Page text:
The ammonia is just a chemical element meant to strip the layer of old fats off the hair externally.
The trick with the aged urine is this-
You're treating the scalp with lymph fluid. Urine is part lymph fluid, stuff that was drained off the blood which started subcutaneously, was carried out, and filtered into the urine. It is an easily-absorbed source of body-native nutrition..
And the aging process adds probiotics and digestive metabolites into the skin. The bacterium are breaking down urea, (oxygen, carbon, nitrogen, hydrogen) and producing enzymes, metabolites such as histamine and water-soluable nutrients (very small amounts of b-vits).
When histamine gets to the subcutaneous layer of the scalp, it draws bloodflow and immune cells to the area. The nutrients from the aged urine stay in the intercellular spaces and act (potentiate) new cell growth in the subcutaneous layer by providing the basic building blocks.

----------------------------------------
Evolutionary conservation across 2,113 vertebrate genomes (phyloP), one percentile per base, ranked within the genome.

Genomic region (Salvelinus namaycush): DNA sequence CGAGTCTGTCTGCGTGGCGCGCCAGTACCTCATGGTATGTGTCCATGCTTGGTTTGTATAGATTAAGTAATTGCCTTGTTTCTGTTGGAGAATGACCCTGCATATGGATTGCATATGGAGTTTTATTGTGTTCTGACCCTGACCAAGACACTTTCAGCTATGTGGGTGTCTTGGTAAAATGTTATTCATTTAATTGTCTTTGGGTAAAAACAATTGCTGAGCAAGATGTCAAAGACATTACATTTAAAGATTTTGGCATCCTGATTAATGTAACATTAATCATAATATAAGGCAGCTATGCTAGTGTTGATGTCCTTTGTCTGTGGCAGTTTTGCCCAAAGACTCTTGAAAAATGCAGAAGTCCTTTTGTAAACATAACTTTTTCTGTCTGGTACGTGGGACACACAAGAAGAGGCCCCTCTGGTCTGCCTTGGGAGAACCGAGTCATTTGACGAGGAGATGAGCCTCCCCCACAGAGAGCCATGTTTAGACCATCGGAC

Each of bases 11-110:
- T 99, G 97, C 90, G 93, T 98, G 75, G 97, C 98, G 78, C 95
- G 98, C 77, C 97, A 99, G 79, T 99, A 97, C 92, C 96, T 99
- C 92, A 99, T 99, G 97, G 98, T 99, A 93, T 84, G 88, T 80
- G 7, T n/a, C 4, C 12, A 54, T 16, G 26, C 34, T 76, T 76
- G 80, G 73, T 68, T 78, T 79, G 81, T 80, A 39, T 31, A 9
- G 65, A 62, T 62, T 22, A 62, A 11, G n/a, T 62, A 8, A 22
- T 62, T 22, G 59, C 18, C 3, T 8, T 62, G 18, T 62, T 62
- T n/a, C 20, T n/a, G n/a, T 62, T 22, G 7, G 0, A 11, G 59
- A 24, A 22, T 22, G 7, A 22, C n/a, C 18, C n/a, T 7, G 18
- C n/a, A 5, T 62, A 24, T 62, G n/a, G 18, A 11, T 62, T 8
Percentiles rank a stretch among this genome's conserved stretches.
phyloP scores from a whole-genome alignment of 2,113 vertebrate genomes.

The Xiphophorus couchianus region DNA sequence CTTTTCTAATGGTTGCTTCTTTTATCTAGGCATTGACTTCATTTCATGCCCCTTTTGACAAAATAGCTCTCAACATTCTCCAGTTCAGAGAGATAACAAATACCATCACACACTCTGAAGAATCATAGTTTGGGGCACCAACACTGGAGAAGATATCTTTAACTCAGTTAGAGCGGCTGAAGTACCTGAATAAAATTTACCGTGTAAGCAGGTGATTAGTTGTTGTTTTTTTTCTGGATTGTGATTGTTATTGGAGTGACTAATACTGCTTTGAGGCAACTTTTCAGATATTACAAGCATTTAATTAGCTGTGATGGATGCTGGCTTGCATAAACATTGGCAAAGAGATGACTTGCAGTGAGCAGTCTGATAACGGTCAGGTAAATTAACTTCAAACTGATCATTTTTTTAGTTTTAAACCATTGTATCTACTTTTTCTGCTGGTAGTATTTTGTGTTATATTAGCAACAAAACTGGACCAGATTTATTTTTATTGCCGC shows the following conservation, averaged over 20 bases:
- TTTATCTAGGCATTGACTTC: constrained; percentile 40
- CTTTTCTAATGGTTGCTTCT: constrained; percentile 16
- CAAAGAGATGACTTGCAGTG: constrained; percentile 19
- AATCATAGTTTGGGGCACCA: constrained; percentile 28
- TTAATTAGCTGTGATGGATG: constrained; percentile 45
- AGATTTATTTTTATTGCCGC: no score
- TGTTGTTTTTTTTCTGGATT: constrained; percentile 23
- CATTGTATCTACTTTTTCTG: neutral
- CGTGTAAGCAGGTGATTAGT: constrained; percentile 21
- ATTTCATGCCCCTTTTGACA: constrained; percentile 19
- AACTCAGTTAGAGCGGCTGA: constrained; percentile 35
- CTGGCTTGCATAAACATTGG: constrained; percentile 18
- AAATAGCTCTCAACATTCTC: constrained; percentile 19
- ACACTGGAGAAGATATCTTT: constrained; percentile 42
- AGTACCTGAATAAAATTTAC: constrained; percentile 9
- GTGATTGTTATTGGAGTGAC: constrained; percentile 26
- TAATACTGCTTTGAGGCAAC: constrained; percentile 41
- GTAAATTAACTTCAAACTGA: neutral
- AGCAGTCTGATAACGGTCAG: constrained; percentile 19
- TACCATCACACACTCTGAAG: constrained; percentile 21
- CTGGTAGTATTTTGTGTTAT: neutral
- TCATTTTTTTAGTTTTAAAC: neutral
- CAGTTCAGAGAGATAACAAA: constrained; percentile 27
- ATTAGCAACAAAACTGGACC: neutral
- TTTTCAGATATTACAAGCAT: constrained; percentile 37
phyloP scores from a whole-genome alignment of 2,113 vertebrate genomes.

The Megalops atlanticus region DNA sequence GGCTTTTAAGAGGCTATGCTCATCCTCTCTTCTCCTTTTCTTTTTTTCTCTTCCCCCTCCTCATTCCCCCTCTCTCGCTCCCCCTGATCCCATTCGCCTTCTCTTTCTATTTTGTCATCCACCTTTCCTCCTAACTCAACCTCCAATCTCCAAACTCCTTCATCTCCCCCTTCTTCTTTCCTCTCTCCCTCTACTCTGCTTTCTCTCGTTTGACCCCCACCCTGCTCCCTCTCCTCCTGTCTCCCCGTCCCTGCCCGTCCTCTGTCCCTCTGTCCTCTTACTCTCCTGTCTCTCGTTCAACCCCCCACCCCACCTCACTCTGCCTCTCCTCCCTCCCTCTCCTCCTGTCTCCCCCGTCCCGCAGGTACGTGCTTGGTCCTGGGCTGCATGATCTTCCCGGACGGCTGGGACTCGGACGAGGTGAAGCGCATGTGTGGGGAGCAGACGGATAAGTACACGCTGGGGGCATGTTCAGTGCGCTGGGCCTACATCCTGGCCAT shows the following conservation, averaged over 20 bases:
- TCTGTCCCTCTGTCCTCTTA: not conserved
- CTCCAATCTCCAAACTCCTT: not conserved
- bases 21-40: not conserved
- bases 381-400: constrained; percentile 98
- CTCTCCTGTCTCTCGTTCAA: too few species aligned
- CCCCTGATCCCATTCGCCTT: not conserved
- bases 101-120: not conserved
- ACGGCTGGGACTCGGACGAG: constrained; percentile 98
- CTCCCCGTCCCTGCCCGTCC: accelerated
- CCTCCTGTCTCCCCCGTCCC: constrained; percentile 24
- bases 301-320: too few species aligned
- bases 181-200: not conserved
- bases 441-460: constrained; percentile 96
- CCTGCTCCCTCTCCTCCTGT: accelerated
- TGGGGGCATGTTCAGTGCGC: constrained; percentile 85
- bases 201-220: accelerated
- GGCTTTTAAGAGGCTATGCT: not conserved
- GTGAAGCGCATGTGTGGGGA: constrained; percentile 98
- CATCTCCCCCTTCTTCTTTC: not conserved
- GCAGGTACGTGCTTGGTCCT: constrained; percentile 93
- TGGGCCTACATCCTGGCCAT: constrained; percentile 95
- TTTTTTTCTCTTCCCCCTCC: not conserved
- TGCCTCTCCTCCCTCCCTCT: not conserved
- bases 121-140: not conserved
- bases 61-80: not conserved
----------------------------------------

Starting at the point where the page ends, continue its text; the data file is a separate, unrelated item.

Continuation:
It's pretty much the same way wound-healing works in any injury on the body- blood wells to the surface, carrying white, red, and stem-cells-
*the white cells recognize and break down any foreign invaders/dead cells and remove the dead matter (eats it)
*the red blood cells regulate oxygen supply
*stem cells initiate new growth, sampling the types of cells existing around them and growing into similar cells.
So, in conclusion, aged urine has histamine and nutrients in it. The histamine kicks bloodflow and an immune response into gear where it's applied, and the nutrients act as a growth medium. The bloodsupply to the hair gives the scalp and the hair roots the chance to regenerate.
As a probiotic, a bacterium which can survive in urine is a potential help to the skin. Skin has a consistent colony of microorganisims which in part act as barriers to pathogenic species, though the quality of the skin (the fatty layer and amount of bloodsupply) has a major role to play.